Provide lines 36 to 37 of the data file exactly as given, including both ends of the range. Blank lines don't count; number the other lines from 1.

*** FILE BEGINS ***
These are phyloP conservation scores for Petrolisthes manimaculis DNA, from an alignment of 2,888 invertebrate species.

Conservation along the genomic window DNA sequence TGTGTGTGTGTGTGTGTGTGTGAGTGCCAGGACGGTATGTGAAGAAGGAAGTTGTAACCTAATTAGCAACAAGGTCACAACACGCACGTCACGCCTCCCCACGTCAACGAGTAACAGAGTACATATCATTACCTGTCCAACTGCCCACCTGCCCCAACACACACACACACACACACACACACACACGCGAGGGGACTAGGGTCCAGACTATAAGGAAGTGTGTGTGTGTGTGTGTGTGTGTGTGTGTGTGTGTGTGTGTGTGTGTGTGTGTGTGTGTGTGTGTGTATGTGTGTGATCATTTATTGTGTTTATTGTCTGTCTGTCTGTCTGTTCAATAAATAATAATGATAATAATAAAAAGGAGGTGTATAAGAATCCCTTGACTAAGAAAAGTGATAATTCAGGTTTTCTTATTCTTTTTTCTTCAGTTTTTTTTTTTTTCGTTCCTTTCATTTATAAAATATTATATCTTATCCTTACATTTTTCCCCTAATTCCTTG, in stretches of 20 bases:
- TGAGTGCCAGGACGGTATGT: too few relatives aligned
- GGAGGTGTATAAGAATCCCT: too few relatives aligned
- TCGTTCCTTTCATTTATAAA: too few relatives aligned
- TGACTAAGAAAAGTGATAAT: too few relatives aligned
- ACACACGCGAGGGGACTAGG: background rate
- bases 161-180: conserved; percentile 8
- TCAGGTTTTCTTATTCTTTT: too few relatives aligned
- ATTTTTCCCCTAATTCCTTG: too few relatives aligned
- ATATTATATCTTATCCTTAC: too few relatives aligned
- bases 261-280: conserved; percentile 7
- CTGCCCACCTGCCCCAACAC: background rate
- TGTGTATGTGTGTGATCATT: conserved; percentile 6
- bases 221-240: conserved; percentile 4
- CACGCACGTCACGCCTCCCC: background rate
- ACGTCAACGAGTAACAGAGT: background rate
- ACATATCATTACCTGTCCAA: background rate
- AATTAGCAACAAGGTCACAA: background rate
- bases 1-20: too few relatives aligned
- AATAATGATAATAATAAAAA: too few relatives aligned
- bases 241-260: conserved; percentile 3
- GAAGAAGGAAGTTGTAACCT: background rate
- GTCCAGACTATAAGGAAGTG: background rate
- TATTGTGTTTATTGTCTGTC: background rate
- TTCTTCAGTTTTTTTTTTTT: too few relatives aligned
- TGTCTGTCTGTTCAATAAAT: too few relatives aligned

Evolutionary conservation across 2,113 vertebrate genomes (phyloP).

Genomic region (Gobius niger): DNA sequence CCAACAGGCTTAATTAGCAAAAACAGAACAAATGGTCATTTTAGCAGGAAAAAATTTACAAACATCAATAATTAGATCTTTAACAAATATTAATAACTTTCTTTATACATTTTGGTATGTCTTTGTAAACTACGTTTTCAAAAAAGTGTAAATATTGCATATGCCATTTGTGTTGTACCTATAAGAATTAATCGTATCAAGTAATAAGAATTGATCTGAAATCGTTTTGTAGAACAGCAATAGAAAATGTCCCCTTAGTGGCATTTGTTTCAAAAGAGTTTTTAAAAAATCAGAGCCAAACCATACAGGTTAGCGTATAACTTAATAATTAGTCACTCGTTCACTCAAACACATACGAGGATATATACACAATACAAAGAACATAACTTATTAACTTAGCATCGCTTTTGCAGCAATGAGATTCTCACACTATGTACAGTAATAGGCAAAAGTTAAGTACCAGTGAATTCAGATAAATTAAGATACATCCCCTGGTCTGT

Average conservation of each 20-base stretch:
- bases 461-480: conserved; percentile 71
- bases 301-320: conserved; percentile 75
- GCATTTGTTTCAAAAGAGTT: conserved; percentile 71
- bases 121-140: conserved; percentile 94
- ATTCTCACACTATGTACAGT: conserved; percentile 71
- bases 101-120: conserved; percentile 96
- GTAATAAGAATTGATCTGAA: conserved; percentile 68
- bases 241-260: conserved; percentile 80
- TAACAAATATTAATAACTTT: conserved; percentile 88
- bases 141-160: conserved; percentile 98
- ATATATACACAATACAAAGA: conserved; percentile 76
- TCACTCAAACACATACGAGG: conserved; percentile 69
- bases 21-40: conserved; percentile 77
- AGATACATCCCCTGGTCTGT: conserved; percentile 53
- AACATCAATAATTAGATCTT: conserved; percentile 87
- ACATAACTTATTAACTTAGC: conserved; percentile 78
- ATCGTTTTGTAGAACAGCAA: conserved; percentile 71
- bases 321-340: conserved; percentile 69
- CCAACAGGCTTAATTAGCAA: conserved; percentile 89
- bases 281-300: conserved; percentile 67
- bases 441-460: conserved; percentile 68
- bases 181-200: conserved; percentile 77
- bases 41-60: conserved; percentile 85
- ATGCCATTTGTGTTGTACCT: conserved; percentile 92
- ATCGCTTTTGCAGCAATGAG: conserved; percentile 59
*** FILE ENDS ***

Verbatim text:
- bases 101-120: conserved; percentile 96
- GTAATAAGAATTGATCTGAA: conserved; percentile 68